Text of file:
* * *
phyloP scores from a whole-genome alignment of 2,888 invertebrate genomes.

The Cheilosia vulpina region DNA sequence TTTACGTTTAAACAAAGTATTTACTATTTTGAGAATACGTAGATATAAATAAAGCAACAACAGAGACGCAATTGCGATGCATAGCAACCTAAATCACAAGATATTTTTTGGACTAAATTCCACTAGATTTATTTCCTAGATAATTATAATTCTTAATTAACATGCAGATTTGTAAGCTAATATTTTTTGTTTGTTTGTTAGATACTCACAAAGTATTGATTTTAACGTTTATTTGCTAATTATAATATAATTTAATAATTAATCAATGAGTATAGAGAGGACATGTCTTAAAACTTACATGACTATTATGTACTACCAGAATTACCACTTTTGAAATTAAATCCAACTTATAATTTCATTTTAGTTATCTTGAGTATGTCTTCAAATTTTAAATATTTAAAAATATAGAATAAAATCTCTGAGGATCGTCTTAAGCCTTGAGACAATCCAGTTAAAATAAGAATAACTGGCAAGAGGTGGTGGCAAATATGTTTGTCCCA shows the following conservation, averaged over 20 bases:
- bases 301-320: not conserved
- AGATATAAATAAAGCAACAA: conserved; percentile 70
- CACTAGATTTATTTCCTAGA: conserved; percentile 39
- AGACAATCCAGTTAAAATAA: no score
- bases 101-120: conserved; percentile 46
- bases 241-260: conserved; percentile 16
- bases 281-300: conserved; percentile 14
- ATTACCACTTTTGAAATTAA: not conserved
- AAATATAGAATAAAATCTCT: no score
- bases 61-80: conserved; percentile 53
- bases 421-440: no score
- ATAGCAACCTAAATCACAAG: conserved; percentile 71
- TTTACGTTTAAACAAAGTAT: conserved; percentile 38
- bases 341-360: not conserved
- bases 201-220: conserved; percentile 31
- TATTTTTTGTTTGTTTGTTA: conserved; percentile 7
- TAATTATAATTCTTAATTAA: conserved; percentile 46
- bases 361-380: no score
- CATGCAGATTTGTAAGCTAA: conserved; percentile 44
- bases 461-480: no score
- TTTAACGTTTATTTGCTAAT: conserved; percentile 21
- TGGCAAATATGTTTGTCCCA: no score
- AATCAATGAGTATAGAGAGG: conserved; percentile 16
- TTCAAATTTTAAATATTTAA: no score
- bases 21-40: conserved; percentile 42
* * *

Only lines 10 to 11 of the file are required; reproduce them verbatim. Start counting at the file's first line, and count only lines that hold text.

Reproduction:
- ATTACCACTTTTGAAATTAA: not conserved
- AAATATAGAATAAAATCTCT: no score